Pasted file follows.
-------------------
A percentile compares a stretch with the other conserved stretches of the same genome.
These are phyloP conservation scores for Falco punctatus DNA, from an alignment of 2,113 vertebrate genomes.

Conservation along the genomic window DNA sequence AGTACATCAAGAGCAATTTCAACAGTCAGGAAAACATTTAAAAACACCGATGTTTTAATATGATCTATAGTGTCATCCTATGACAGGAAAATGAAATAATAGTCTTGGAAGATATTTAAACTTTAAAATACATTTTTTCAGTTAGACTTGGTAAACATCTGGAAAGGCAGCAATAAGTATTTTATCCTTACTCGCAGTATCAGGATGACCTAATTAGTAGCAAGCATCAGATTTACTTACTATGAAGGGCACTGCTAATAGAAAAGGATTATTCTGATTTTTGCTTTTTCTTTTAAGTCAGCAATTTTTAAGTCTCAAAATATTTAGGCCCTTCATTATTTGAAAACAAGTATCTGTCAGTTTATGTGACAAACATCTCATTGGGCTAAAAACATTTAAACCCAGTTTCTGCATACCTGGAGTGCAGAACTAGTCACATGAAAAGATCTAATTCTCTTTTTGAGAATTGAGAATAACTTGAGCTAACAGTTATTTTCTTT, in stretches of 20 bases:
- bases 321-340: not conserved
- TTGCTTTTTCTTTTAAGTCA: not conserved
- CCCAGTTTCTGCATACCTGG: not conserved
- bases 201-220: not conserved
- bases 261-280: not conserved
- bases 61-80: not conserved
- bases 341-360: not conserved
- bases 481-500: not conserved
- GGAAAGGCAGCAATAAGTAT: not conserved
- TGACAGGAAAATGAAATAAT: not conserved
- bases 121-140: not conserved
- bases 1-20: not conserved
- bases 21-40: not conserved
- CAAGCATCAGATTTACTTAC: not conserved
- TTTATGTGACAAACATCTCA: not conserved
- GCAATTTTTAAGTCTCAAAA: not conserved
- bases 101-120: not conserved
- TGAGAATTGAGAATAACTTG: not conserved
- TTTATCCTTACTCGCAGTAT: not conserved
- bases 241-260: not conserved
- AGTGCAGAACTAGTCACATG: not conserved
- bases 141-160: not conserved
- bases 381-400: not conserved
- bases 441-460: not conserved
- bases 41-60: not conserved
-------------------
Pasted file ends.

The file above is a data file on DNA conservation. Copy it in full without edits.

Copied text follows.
A percentile compares a stretch with the other conserved stretches of the same genome.
These are phyloP conservation scores for Falco punctatus DNA, from an alignment of 2,113 vertebrate genomes.

Conservation along the genomic window DNA sequence AGTACATCAAGAGCAATTTCAACAGTCAGGAAAACATTTAAAAACACCGATGTTTTAATATGATCTATAGTGTCATCCTATGACAGGAAAATGAAATAATAGTCTTGGAAGATATTTAAACTTTAAAATACATTTTTTCAGTTAGACTTGGTAAACATCTGGAAAGGCAGCAATAAGTATTTTATCCTTACTCGCAGTATCAGGATGACCTAATTAGTAGCAAGCATCAGATTTACTTACTATGAAGGGCACTGCTAATAGAAAAGGATTATTCTGATTTTTGCTTTTTCTTTTAAGTCAGCAATTTTTAAGTCTCAAAATATTTAGGCCCTTCATTATTTGAAAACAAGTATCTGTCAGTTTATGTGACAAACATCTCATTGGGCTAAAAACATTTAAACCCAGTTTCTGCATACCTGGAGTGCAGAACTAGTCACATGAAAAGATCTAATTCTCTTTTTGAGAATTGAGAATAACTTGAGCTAACAGTTATTTTCTTT, in stretches of 20 bases:
- bases 321-340: not conserved
- TTGCTTTTTCTTTTAAGTCA: not conserved
- CCCAGTTTCTGCATACCTGG: not conserved
- bases 201-220: not conserved
- bases 261-280: not conserved
- bases 61-80: not conserved
- bases 341-360: not conserved
- bases 481-500: not conserved
- GGAAAGGCAGCAATAAGTAT: not conserved
- TGACAGGAAAATGAAATAAT: not conserved
- bases 121-140: not conserved
- bases 1-20: not conserved
- bases 21-40: not conserved
- CAAGCATCAGATTTACTTAC: not conserved
- TTTATGTGACAAACATCTCA: not conserved
- GCAATTTTTAAGTCTCAAAA: not conserved
- bases 101-120: not conserved
- TGAGAATTGAGAATAACTTG: not conserved
- TTTATCCTTACTCGCAGTAT: not conserved
- bases 241-260: not conserved
- AGTGCAGAACTAGTCACATG: not conserved
- bases 141-160: not conserved
- bases 381-400: not conserved
- bases 441-460: not conserved
- bases 41-60: not conserved